FORT DEFIANCE, ARIZ. — The Assayii Lake Fire could be downgraded from a Type 2 fire to a Type 3 fire by Thursday.
Lance Elmore, an incident commander trainee, said on Monday that the transition could occur as early as Thursday morning.
The federal Incident Command System categorizes fires from Type 1, a major natural disaster or fire, to Type 5, a small non-complex wildfire.
Elmore made his remarks during an update on the fire and its containment progress on Monday at the Tsehootsooi Middle School in Fort Defiance.
The incident command post is located across the street from the school in the Fort Defiance Field House.
The Assayii Lake Fire, which started on June 13, is now 65 percent contained and the number of acres consumed by the fire remains at 14,712.
According to a press release from the Southwest Area Incident Management Team 3, firefighters continued to construct and secure fire lines as well as fire line rehabilitation, including cutting down tress and chipping logs and limbs to decrease the amount and size of fuel on the ground.
Work is also continuing to reduce hot areas along the fire's edge that are smoldering and producing smoke.
Smoke from the fire's interior will continue to appear with the hot and dry weather conditions, according to the press release.
New Mexico Highway 134, which travels from Sheep Springs to Crystal, has reopened but forest roads that travel south of the highway remain closed, said Patricia Bean, public information officer for the Southwest Area Incident Management Team 3.
The cause of the fire remains under investigation, Bean said.
Summer school at Newcomb High and Newcomb Middle schools will resume on Tuesday after closing last week due to smoke from the fire, according to a press release from the Central Consolidated School District.
Rose Whitehair, director of the Navajo Nation Department of Emergency Management, said during the update that all shelters were closed with the exception of the one in Naschitti Chapter, which continues to house two people.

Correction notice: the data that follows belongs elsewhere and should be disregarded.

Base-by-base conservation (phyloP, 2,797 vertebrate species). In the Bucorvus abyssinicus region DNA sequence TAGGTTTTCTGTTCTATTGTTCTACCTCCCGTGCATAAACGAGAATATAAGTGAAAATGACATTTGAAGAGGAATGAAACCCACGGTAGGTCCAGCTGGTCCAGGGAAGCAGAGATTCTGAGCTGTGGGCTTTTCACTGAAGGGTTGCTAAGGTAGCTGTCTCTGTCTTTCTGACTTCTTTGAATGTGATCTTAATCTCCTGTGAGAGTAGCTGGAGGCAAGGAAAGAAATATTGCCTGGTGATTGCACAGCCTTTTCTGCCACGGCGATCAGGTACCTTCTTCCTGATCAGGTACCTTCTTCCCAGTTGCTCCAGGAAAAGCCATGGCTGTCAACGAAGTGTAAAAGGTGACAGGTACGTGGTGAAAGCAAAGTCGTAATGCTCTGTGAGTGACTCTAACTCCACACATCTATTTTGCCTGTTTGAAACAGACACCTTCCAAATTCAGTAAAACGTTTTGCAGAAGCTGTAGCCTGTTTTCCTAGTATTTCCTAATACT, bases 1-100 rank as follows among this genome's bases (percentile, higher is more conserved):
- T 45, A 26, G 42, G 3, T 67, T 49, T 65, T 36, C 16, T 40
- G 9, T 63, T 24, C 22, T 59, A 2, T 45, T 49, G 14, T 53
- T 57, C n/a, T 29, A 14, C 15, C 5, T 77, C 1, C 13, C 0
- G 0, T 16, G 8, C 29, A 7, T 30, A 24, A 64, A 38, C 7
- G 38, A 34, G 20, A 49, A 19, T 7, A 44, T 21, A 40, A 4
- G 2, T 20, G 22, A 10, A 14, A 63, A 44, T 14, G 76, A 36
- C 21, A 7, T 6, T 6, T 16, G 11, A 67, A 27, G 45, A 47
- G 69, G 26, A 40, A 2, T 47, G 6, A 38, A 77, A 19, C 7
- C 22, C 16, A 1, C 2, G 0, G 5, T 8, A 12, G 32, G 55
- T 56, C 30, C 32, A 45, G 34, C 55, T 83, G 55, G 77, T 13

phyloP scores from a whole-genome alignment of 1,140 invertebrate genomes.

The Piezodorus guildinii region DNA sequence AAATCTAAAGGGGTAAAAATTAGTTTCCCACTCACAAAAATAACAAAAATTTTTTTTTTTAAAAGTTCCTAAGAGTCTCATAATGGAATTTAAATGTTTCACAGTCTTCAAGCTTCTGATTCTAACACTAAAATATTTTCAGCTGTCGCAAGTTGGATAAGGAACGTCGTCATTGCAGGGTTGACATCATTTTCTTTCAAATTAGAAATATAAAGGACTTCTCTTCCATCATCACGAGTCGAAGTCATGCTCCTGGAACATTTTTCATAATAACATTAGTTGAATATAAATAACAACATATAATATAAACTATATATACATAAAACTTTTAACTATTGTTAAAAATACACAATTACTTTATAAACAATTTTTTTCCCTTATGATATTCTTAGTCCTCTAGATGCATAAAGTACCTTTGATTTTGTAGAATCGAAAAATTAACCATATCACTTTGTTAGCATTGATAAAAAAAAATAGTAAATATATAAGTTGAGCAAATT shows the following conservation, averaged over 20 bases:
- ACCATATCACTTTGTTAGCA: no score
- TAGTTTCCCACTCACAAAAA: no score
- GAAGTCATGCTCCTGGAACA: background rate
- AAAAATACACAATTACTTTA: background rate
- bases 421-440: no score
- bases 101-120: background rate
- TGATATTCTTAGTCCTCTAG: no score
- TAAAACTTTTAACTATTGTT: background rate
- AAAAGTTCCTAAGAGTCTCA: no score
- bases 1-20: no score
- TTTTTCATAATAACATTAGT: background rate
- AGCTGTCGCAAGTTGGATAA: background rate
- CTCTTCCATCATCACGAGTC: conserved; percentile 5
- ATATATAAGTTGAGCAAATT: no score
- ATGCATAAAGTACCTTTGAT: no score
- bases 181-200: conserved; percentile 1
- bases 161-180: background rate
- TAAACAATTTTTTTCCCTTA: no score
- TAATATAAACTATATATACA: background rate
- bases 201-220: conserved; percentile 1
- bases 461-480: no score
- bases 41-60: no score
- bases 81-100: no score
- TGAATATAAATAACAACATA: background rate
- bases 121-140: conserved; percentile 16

Naschitti Chapter president Hoskie Bryant confirmed that the Naschitti shelter remains in operation.
In regards to food donations made to shelter in schools in Newcomb and Tohatchi, Whitehair said the school districts requested that the department remove those items from the facilities.
"We're not going to leave food in an empty shelter," she said. "If we leave food in an empty shelter that food is going to go bad. So we want to make sure it is inventoried and tracked correctly."
Whitehair also addressed the issue and the rumors concerning donations made to the chapters affected by the fire.
"The problem we have been facing is people believing Facebook as fact," she said.
In an interview Monday evening, Whitehair again iterated that donations were not being taken by tribal officials.
She explained that the incident commander at Tohatchi and the Tohatchi High School principal contacted the emergency management department about closing the shelter on Friday.
The decision to close the Tohatchi shelter was because no evacuees used the facility for two nights and the school needed to prepare for its summer programs.
The perishable food donations at Tohatchi were relocated to Newcomb so it could be prepared for families that were staying there, she said.
Non-perishable items were taken to the Fort Defiance Chapter house because the items could be inventoried and there was adequate space to store those items, she said.
The donations occupy the entire main area of the chapter house and arrange from cases of bottled water to clothing, medical supplies, and paper towels.
Other rumors Whitehair and the department had to debunk focused on reports of burned livestock, fatalities and Newcomb Chapter being ordered to evacuate.
"It is all false," she said then added that 30 percent of her department's resources were spent addressing false information and disputing rumors.
"If you don't dispute it, it gets to the point where it is," Whitehair said.
As for the donations now housed in Fort Defiance, Whitehair said those items will be delivered to those individuals who were affected and displaced by the fire.
The department is working with case managers from the impacted chapters to help identify individuals and families in addition to working with lists naming evacuees, she said.